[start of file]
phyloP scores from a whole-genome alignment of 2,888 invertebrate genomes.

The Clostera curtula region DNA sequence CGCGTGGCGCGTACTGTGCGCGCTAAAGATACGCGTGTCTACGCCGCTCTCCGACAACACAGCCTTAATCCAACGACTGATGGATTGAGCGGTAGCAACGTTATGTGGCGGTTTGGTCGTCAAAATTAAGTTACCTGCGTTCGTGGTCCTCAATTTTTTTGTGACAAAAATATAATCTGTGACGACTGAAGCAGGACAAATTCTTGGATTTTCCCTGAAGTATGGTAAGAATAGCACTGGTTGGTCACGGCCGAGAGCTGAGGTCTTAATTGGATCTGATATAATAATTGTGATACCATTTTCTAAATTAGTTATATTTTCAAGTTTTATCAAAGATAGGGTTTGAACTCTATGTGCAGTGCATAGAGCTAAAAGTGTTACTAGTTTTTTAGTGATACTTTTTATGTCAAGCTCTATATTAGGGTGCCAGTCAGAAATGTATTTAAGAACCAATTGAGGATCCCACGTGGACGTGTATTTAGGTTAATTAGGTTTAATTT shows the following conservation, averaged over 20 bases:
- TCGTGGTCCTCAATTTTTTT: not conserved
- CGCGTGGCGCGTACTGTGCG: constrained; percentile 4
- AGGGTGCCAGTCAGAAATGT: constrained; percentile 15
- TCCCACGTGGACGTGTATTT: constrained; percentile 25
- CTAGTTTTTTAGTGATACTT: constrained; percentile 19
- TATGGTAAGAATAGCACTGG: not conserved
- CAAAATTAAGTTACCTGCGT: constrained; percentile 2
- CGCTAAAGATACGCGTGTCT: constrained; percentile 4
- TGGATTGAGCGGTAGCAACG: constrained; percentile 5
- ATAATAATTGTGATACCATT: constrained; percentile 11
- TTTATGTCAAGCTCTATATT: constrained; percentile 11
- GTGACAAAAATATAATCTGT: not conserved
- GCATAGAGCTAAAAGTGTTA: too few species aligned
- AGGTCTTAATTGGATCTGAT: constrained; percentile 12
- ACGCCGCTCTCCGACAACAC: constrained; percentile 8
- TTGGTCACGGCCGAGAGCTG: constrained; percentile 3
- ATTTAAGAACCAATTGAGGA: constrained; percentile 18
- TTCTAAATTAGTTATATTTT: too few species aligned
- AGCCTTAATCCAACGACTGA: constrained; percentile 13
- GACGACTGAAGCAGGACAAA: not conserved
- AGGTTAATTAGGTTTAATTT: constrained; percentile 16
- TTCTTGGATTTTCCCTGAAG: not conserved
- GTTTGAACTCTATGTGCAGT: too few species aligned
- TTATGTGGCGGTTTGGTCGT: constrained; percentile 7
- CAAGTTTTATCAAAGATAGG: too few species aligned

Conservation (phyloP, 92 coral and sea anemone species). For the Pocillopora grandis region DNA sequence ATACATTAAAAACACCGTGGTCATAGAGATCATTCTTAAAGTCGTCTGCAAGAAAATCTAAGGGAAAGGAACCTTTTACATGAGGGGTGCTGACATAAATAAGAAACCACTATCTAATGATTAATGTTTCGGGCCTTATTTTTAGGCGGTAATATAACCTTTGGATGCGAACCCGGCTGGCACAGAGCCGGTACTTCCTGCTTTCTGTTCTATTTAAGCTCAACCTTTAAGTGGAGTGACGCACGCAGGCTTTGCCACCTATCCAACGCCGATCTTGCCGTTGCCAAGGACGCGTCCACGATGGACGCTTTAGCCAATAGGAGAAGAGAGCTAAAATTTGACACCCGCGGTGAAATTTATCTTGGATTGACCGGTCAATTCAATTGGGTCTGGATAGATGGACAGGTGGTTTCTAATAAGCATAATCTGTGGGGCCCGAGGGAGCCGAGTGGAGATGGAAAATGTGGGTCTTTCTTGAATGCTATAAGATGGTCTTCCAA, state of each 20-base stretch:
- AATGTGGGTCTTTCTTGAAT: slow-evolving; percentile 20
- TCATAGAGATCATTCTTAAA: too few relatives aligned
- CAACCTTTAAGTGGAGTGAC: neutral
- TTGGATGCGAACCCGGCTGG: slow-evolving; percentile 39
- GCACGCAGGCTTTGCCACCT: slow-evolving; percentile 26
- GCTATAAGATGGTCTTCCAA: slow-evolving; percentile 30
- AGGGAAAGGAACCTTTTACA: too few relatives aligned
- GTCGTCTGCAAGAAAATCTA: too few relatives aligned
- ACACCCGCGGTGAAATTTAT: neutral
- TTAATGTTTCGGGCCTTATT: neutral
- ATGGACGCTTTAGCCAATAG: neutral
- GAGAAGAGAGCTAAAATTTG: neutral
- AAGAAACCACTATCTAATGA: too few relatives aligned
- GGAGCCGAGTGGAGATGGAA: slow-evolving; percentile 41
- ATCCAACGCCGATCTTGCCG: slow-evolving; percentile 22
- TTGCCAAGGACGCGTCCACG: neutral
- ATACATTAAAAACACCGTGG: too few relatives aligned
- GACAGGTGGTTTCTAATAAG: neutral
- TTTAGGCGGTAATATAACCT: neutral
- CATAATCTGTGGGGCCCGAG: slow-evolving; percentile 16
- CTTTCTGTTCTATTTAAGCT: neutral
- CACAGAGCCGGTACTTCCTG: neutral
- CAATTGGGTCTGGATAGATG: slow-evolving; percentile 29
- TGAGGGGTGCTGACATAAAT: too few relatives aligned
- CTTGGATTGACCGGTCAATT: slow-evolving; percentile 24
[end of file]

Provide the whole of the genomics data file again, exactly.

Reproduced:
phyloP scores from a whole-genome alignment of 2,888 invertebrate genomes.

The Clostera curtula region DNA sequence CGCGTGGCGCGTACTGTGCGCGCTAAAGATACGCGTGTCTACGCCGCTCTCCGACAACACAGCCTTAATCCAACGACTGATGGATTGAGCGGTAGCAACGTTATGTGGCGGTTTGGTCGTCAAAATTAAGTTACCTGCGTTCGTGGTCCTCAATTTTTTTGTGACAAAAATATAATCTGTGACGACTGAAGCAGGACAAATTCTTGGATTTTCCCTGAAGTATGGTAAGAATAGCACTGGTTGGTCACGGCCGAGAGCTGAGGTCTTAATTGGATCTGATATAATAATTGTGATACCATTTTCTAAATTAGTTATATTTTCAAGTTTTATCAAAGATAGGGTTTGAACTCTATGTGCAGTGCATAGAGCTAAAAGTGTTACTAGTTTTTTAGTGATACTTTTTATGTCAAGCTCTATATTAGGGTGCCAGTCAGAAATGTATTTAAGAACCAATTGAGGATCCCACGTGGACGTGTATTTAGGTTAATTAGGTTTAATTT shows the following conservation, averaged over 20 bases:
- TCGTGGTCCTCAATTTTTTT: not conserved
- CGCGTGGCGCGTACTGTGCG: constrained; percentile 4
- AGGGTGCCAGTCAGAAATGT: constrained; percentile 15
- TCCCACGTGGACGTGTATTT: constrained; percentile 25
- CTAGTTTTTTAGTGATACTT: constrained; percentile 19
- TATGGTAAGAATAGCACTGG: not conserved
- CAAAATTAAGTTACCTGCGT: constrained; percentile 2
- CGCTAAAGATACGCGTGTCT: constrained; percentile 4
- TGGATTGAGCGGTAGCAACG: constrained; percentile 5
- ATAATAATTGTGATACCATT: constrained; percentile 11
- TTTATGTCAAGCTCTATATT: constrained; percentile 11
- GTGACAAAAATATAATCTGT: not conserved
- GCATAGAGCTAAAAGTGTTA: too few species aligned
- AGGTCTTAATTGGATCTGAT: constrained; percentile 12
- ACGCCGCTCTCCGACAACAC: constrained; percentile 8
- TTGGTCACGGCCGAGAGCTG: constrained; percentile 3
- ATTTAAGAACCAATTGAGGA: constrained; percentile 18
- TTCTAAATTAGTTATATTTT: too few species aligned
- AGCCTTAATCCAACGACTGA: constrained; percentile 13
- GACGACTGAAGCAGGACAAA: not conserved
- AGGTTAATTAGGTTTAATTT: constrained; percentile 16
- TTCTTGGATTTTCCCTGAAG: not conserved
- GTTTGAACTCTATGTGCAGT: too few species aligned
- TTATGTGGCGGTTTGGTCGT: constrained; percentile 7
- CAAGTTTTATCAAAGATAGG: too few species aligned

Conservation (phyloP, 92 coral and sea anemone species). For the Pocillopora grandis region DNA sequence ATACATTAAAAACACCGTGGTCATAGAGATCATTCTTAAAGTCGTCTGCAAGAAAATCTAAGGGAAAGGAACCTTTTACATGAGGGGTGCTGACATAAATAAGAAACCACTATCTAATGATTAATGTTTCGGGCCTTATTTTTAGGCGGTAATATAACCTTTGGATGCGAACCCGGCTGGCACAGAGCCGGTACTTCCTGCTTTCTGTTCTATTTAAGCTCAACCTTTAAGTGGAGTGACGCACGCAGGCTTTGCCACCTATCCAACGCCGATCTTGCCGTTGCCAAGGACGCGTCCACGATGGACGCTTTAGCCAATAGGAGAAGAGAGCTAAAATTTGACACCCGCGGTGAAATTTATCTTGGATTGACCGGTCAATTCAATTGGGTCTGGATAGATGGACAGGTGGTTTCTAATAAGCATAATCTGTGGGGCCCGAGGGAGCCGAGTGGAGATGGAAAATGTGGGTCTTTCTTGAATGCTATAAGATGGTCTTCCAA, state of each 20-base stretch:
- AATGTGGGTCTTTCTTGAAT: slow-evolving; percentile 20
- TCATAGAGATCATTCTTAAA: too few relatives aligned
- CAACCTTTAAGTGGAGTGAC: neutral
- TTGGATGCGAACCCGGCTGG: slow-evolving; percentile 39
- GCACGCAGGCTTTGCCACCT: slow-evolving; percentile 26
- GCTATAAGATGGTCTTCCAA: slow-evolving; percentile 30
- AGGGAAAGGAACCTTTTACA: too few relatives aligned
- GTCGTCTGCAAGAAAATCTA: too few relatives aligned
- ACACCCGCGGTGAAATTTAT: neutral
- TTAATGTTTCGGGCCTTATT: neutral
- ATGGACGCTTTAGCCAATAG: neutral
- GAGAAGAGAGCTAAAATTTG: neutral
- AAGAAACCACTATCTAATGA: too few relatives aligned
- GGAGCCGAGTGGAGATGGAA: slow-evolving; percentile 41
- ATCCAACGCCGATCTTGCCG: slow-evolving; percentile 22
- TTGCCAAGGACGCGTCCACG: neutral
- ATACATTAAAAACACCGTGG: too few relatives aligned
- GACAGGTGGTTTCTAATAAG: neutral
- TTTAGGCGGTAATATAACCT: neutral
- CATAATCTGTGGGGCCCGAG: slow-evolving; percentile 16
- CTTTCTGTTCTATTTAAGCT: neutral
- CACAGAGCCGGTACTTCCTG: neutral
- CAATTGGGTCTGGATAGATG: slow-evolving; percentile 29
- TGAGGGGTGCTGACATAAAT: too few relatives aligned
- CTTGGATTGACCGGTCAATT: slow-evolving; percentile 24